Writing a debt settlement letter may be worth your while if you find yourself struggling due to financial hardships. Writing a good debt settlement letter to convince your creditor to forgive part of your debt may seem like a daunting task to most people, and it can make you nervous. However, this shouldn’t worry you because we have provided you with free and premium debt settlement offer letter templates that you can download, quickly customize and send to your creditor while professionally meeting your specific purpose.
Frequently Asked Questions
If possible, it is always best if you pay your debt in full. This is because your account will be reported to the credit reference bureaus as settled in full. If you settle your debt and you don’t repay the full amount owed, the account will be reported as paid for less than the full amount owed. This will negatively affect both your credit report and credit score.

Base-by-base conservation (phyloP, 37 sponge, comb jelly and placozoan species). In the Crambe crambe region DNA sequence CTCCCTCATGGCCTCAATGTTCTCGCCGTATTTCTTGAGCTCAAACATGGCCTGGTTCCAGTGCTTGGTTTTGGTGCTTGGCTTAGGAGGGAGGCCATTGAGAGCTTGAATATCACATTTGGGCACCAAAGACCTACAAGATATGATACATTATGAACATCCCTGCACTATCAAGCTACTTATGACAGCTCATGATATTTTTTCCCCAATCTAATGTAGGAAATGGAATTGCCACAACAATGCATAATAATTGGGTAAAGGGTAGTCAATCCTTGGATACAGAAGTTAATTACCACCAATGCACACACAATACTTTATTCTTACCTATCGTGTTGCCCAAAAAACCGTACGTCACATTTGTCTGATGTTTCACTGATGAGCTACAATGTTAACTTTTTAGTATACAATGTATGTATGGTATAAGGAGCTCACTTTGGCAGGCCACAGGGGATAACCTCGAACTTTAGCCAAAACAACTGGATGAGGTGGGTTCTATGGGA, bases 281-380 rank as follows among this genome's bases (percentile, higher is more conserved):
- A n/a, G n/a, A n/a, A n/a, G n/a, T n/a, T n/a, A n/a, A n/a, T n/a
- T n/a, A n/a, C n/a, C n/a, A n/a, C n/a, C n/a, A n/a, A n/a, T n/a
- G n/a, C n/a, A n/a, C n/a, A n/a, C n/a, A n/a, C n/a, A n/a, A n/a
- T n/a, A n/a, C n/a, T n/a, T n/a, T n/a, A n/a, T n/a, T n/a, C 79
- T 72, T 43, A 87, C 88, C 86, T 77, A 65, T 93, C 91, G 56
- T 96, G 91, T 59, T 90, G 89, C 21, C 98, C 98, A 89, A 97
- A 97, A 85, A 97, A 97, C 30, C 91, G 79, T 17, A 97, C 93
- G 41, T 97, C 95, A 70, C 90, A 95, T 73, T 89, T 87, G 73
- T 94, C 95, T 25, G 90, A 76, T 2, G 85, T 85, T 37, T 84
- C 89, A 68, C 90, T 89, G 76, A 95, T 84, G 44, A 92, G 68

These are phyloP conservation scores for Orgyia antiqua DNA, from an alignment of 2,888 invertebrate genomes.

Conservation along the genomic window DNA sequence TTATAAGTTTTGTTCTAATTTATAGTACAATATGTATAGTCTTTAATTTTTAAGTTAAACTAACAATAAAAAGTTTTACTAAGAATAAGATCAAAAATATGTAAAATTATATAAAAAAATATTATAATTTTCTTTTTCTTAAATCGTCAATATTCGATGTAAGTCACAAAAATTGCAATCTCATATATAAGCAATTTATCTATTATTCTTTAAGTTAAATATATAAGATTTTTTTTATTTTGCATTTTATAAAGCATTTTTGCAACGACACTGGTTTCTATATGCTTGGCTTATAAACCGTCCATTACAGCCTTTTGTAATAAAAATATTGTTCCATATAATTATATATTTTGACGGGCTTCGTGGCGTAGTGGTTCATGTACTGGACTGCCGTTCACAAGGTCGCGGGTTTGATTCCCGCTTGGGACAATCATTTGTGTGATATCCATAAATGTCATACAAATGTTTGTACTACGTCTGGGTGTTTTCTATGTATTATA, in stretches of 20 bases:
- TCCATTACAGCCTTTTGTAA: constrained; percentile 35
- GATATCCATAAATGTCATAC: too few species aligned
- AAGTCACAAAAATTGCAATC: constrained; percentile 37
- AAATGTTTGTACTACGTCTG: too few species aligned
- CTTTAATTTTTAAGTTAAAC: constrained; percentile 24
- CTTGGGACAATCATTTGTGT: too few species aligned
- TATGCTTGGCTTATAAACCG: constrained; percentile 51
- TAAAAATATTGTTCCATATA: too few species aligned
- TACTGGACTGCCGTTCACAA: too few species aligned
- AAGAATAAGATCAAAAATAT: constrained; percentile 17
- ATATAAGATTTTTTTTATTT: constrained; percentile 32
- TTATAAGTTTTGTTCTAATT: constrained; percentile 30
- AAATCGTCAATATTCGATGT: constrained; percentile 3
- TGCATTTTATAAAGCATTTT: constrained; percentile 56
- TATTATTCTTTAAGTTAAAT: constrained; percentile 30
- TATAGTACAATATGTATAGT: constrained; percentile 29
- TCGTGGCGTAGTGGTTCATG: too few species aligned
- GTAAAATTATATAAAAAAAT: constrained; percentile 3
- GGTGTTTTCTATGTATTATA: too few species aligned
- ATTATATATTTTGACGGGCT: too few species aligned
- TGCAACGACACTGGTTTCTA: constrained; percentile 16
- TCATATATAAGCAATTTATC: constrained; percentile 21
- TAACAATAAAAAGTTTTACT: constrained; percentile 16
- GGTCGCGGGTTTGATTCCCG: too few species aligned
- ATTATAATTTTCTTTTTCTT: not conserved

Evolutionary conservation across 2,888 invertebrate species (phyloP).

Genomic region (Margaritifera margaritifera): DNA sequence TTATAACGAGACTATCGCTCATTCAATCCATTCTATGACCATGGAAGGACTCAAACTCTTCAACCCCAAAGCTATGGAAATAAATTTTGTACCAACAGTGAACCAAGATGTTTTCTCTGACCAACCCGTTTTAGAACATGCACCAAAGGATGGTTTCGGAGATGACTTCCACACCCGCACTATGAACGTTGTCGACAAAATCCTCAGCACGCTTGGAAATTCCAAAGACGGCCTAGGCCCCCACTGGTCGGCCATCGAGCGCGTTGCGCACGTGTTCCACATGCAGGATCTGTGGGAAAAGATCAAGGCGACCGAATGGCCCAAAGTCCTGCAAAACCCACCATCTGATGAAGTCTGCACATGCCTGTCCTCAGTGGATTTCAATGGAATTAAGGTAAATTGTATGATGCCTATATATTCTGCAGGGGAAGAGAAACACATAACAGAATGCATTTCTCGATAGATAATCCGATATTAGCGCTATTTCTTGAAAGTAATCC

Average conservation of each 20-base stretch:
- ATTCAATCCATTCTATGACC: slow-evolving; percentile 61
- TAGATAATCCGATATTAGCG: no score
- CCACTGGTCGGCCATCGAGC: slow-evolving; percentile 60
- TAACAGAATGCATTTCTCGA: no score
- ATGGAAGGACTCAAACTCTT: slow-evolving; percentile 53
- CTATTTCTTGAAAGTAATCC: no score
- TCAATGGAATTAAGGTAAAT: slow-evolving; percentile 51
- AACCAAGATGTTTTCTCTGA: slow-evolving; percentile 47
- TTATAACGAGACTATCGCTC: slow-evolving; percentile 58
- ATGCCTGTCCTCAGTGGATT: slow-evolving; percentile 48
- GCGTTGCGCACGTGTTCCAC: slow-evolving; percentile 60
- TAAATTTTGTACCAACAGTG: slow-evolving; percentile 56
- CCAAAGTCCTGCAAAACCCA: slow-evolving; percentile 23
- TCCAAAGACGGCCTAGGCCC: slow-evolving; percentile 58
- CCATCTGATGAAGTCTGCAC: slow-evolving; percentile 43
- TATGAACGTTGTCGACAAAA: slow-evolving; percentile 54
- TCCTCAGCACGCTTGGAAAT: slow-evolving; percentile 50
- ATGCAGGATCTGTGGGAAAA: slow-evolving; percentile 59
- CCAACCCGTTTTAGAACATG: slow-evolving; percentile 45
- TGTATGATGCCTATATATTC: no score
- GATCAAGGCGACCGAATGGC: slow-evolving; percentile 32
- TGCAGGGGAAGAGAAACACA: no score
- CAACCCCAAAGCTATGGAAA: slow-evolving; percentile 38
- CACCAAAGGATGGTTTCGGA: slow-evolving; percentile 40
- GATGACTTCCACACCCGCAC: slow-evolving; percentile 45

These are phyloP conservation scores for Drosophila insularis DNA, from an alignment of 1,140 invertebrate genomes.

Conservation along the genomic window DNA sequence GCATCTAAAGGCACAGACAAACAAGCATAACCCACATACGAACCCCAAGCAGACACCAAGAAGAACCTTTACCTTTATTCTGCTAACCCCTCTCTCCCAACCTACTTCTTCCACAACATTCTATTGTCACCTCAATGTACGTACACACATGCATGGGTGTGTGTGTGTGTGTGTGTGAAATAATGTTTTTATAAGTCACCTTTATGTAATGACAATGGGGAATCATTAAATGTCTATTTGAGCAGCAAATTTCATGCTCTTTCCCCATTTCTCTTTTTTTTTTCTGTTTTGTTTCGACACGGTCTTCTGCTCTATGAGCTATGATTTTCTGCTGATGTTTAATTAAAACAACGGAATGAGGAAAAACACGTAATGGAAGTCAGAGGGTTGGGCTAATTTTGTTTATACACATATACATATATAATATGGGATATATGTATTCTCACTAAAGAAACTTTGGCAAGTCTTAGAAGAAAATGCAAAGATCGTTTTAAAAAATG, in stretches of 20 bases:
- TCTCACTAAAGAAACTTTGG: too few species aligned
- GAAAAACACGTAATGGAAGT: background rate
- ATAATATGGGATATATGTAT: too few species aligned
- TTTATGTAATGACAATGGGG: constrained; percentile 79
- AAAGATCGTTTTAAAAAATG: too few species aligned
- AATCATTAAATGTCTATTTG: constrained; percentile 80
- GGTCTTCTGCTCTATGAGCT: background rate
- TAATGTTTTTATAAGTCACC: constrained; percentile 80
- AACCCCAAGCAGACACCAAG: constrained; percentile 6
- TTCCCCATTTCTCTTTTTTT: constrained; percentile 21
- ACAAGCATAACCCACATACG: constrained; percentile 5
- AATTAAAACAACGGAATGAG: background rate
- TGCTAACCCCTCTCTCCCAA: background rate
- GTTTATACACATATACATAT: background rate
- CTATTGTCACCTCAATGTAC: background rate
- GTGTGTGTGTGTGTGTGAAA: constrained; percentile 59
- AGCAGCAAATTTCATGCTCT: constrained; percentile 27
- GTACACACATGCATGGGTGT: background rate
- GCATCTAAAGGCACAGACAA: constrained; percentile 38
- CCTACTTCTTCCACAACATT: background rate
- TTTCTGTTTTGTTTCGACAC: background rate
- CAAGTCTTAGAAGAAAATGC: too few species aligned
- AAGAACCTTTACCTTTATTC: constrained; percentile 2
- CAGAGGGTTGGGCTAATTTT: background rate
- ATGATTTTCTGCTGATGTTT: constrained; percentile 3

To offer a good debt settlement proposal, offer a specific dollar amount of about 30% of the total amount owed. This will create a baseline for negotiations as the creditor will probably counter with a higher percentage. If anything above 50% is proposed, consider trying to settle the debt with a different creditor or put the money in savings to help pay future monthly bills.
Although settling a debt account is considered negative by many people, it won’t hurt you as much as not paying at all. Suppose you are planning to make a major purchase, for example, buying a home. In that case, you may be required to either settle or clear any outstanding delinquent debts before you can qualify for a loan from any financial lending institution. If paying the debt in full is not an option due to financial constraints, consider settling the account because it is more beneficial to your financial health than letting the debt go delinquent or, worse, to default.